Brooks was born into slavery in Richmond on October 29, 1853, the sixth of at least nine children ofand . His parents, owned by different masters, struggled to keep their family together. After Lucy Goode Brooks’s master died in 1858, she found local for the four eldest children, and Albert Brooks persuaded a merchant to buy his wife and their other children. Permitted to hire his time, Albert Brooks managed to save $800, with which he bought his wife and younger children. Robert Peel Brooks was accordingly manumitted on October 21, 1862.
for the remaining members of his family did not come until 1865 and the . Even while a slave, Albert Brooks had established a successful livery business, and he invested in the education of his younger sons. In 1865 Robert Peel Brooks and his elder brother, Walter Henderson Brooks, later a well-known minister in Washington, D.C., entered a school in Richmond sponsored by the New-England Freedmen’s Aid Society. Later that year the brothers attended the Wilberforce Institute in Carolina, Washington County, Rhode Island, and they entered Lincoln University in Chester County, Pennsylvania, in 1866. They graduated in 1871, and Robert Peel Brooks went on to study law at Howard University in Washington, D.C.
Peel Brooks, as his friends called him, graduated from Howard’s law school in the class of 1875 and qualified in January 1876 to practice law before the Henrico County Court and the Richmond City Hustings Court. He was one of the first African American lawyers to practice in Richmond. The first, Walter G. Wynn, also a Howard graduate, qualified before the court in 1871 but moved from Richmond soon thereafter. Two other Howard-trained lawyers joined Brooks in Richmond. William Cabell Roane was a boyhood friend, and Henry B. Fry was a classmate who became Brooks’s partner until his departure for Arkansas in 1880. The trio contributed occasional pieces about Richmond to the People’s Advocate, an Alexandria newspaper published by blacks. In the issue of May 13, 1876, Roane reported that the white lawyers and judges in Richmond were “gentlema[n]ly and polite, and treat them in all respects like the white members of the bar.”
In March 1877 a group of Richmond blacks started the Richmond Virginia Star, a newspaper that existed for at least five years. The fact that only eleven issues are known to survive makes it impossible to determine exactly when Brooks became the paper’s editor. His name was on the masthead by the end of 1878, and except for a brief hiatus early in 1880, when he reported on Richmond’s African American community for the white Richmond Southern Intelligencer, Brooks served as editor of the Virginia Star for at least two years and probably longer.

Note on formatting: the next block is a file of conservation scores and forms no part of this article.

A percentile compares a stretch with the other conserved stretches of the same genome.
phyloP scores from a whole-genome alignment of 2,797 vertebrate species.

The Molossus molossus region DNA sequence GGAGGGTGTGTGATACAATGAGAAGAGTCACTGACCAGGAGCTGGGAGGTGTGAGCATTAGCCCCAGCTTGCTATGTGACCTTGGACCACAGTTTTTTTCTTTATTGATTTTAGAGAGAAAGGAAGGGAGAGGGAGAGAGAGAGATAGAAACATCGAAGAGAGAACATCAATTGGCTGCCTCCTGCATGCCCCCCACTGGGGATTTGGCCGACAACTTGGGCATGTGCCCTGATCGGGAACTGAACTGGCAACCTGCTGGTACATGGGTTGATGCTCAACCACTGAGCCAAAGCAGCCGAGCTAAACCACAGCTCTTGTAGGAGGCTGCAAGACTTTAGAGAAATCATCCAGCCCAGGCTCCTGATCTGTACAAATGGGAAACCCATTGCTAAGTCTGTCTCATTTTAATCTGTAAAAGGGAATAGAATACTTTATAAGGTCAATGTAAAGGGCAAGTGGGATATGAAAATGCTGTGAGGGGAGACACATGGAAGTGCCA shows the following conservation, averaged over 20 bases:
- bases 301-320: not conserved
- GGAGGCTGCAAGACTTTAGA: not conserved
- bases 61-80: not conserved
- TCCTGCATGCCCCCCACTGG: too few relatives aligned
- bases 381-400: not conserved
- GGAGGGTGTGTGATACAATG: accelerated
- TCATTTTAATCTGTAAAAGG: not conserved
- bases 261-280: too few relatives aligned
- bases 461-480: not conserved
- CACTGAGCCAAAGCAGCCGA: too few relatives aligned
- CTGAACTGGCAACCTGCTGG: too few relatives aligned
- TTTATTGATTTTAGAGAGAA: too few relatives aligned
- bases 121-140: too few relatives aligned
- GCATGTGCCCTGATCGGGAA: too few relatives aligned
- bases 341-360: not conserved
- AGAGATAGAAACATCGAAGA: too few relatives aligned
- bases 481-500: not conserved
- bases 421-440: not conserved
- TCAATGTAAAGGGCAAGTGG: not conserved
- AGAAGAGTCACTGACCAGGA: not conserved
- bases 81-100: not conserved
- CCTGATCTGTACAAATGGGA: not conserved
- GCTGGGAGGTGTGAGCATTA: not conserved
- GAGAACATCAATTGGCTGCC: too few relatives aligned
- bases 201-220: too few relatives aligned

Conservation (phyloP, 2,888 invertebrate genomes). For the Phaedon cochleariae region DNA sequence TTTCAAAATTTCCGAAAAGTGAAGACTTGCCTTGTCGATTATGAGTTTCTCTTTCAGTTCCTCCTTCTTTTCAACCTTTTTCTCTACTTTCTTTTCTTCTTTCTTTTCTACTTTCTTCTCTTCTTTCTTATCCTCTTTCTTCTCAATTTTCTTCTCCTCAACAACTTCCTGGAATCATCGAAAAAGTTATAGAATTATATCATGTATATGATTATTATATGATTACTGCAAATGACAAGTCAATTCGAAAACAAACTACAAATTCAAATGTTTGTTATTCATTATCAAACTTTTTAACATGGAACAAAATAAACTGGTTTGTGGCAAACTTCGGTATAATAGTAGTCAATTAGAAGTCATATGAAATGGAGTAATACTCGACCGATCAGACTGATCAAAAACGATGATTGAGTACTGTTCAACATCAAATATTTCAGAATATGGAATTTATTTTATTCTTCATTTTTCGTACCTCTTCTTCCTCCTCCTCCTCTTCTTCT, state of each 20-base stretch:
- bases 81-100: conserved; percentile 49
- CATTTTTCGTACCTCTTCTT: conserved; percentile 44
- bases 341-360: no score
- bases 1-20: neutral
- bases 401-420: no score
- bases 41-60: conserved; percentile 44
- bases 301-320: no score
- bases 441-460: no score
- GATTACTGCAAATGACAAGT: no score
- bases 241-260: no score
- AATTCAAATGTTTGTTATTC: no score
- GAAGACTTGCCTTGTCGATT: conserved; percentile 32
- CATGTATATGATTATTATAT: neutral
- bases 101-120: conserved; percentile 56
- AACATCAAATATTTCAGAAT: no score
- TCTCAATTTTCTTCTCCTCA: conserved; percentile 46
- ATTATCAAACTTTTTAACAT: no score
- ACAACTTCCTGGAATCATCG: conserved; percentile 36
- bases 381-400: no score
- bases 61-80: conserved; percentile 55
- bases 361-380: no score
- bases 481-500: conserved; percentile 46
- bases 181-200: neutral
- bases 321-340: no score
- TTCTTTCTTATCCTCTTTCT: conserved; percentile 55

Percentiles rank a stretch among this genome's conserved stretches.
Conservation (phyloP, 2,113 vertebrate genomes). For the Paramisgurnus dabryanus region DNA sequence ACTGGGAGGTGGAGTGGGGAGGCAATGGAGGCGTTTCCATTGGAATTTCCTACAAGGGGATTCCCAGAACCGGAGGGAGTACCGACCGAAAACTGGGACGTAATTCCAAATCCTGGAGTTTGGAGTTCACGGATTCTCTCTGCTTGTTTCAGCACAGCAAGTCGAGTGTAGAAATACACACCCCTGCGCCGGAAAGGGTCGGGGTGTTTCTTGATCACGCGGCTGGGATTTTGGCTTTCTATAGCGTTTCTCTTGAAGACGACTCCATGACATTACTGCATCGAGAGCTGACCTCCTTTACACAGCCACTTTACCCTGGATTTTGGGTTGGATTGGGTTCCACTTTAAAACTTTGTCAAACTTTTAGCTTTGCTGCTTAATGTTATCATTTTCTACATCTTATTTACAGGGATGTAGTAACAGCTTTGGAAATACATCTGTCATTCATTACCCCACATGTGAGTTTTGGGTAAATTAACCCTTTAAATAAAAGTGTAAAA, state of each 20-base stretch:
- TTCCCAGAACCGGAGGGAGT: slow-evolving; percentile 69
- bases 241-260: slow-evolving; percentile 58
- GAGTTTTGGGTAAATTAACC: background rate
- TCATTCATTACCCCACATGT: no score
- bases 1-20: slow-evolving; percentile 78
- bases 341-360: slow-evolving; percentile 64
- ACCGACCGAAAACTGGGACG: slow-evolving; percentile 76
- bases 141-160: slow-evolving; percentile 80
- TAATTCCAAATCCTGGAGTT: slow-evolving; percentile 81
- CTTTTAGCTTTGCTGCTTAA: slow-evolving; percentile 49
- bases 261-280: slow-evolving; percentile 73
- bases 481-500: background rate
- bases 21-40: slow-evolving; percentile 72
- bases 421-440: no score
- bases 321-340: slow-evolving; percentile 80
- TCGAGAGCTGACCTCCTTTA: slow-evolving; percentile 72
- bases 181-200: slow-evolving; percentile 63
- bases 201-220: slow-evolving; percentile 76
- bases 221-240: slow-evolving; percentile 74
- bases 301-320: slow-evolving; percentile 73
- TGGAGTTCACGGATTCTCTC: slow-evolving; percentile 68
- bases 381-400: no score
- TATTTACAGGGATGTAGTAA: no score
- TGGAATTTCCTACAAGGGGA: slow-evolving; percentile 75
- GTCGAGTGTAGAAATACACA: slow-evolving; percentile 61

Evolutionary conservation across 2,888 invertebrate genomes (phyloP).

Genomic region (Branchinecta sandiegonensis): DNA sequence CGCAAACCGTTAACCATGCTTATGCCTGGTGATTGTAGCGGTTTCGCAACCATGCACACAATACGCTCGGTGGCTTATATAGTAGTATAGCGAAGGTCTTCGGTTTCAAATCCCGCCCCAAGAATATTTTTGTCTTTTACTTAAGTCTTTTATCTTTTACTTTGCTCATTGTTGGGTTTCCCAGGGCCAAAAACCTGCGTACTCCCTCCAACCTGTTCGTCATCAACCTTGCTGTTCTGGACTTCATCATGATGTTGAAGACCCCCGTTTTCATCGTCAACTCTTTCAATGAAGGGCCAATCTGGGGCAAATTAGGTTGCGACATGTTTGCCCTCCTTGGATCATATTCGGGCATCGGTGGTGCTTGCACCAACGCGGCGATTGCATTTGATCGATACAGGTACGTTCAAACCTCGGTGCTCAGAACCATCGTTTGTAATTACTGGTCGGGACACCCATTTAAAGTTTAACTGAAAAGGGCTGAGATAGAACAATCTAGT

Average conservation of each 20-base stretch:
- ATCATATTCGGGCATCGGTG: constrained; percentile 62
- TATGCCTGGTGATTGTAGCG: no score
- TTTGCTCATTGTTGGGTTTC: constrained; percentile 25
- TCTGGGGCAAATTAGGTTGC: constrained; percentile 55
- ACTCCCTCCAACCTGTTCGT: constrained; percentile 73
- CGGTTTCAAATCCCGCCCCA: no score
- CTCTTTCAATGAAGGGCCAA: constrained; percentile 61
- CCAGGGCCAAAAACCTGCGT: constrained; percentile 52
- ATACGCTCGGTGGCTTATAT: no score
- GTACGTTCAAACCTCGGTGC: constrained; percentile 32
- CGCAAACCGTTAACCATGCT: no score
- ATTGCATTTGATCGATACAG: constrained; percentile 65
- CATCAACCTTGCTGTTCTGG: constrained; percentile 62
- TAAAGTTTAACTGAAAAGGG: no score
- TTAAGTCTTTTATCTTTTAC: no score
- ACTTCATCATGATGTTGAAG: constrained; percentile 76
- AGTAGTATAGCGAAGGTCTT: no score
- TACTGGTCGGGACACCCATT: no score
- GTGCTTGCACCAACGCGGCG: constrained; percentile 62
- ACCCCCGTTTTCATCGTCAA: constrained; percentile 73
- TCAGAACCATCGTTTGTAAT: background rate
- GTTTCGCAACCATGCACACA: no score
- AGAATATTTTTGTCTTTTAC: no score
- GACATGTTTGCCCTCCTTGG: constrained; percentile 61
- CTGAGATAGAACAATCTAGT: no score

Those years saw turmoil in state politics, as Virginians who were determined to ease the burden of the state’s huge prewar debt organized as the Readjusters in opposition to the Funders, who were adamant that the debt be paid in full. The dispute divided both the whiteand the Republican Party. During an 1879 election campaign in which the Readjusters triumphed, Brooks traveled the state advocating full payment of the debt, though he remained a Republican. At Petersburg, before an audience that included numerous white Funders, he denounced the Democratic Party for its efforts to eliminate blacks from politics. On May 1, 1880, Brooks was elected secretary of the Republican State Central Committee.
By then Brooks had concluded that the hostility of white Democrats required blacks, for their own “self-defense” and “self-respect,” to support the Readjusters. In Petersburg on March 14, 1881, a convention of African American leaders endorsed a coalition with the Readjusters. Brooks did not attend, but he was present in Lynchburg in August when the Republican Party convened. After some Republicans rejected a coalition and left the convention, Brooks led the rest of the party into the Readjuster camp and then canvassed the state in that autumn’s election campaign. Friends sought his appointment as United States district attorney afterward in appreciation for these efforts but were unsuccessful.
Brooks maintained his law practice and also gave legal instruction to James Highland Hayes, later a member of the Richmond city council. Robert Peel Brooks had engaged to marry a Miss Jennings, but in September 1882, already ill with tuberculosis, he contracted typhoid fever and after a month’s struggle died at his mother’s home in Richmond on October 10, 1882, not long before his twenty-ninth birthday. He was buried in Union Mechanics Cemetery, one of Richmond’s Barton Heights cemeteries. Brooks’s reputation as a lawyer and orator outlasted his short career. A year after his death, the Alexandria journalist Magnus L. Robinson credited a young lawyer with “that element of ‘push’ and ‘tact’ that characterized the late lamented R. Peel Brooks.” As late as May 26, 1934, a correspondent for the Richmond Planet listed Brooks as one of the city’s ten greatest blacks.